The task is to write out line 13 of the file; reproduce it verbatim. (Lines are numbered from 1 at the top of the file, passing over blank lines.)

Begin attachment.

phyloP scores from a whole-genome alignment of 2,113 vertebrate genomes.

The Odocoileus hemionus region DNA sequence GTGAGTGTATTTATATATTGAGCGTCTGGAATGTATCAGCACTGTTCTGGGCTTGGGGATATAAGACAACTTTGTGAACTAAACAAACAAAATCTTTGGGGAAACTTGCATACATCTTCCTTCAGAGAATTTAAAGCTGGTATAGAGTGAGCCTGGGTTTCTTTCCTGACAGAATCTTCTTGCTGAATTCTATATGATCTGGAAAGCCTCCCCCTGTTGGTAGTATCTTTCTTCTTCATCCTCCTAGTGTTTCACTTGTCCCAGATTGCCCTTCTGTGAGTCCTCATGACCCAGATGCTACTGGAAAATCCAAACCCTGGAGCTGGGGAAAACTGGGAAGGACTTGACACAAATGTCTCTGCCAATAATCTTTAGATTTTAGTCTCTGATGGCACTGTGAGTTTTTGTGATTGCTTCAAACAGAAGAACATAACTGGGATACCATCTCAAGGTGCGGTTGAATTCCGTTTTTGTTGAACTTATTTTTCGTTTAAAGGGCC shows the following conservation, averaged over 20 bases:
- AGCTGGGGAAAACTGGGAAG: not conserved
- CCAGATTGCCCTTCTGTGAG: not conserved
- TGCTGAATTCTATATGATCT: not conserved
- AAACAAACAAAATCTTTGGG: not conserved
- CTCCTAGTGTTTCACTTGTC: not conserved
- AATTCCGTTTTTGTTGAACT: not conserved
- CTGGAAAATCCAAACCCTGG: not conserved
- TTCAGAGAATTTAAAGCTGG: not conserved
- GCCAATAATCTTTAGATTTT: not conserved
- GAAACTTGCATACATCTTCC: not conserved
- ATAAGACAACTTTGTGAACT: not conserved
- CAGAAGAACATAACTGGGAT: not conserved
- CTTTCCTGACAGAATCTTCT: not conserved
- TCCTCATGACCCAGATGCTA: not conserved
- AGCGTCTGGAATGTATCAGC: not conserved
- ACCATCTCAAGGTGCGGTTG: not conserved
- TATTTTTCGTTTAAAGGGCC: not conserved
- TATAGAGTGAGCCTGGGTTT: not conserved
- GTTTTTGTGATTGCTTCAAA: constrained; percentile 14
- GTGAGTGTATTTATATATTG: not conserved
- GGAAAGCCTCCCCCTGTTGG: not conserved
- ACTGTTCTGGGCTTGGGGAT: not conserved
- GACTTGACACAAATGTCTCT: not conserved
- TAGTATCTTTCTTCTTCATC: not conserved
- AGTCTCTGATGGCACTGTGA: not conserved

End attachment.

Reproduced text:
- ATAAGACAACTTTGTGAACT: not conserved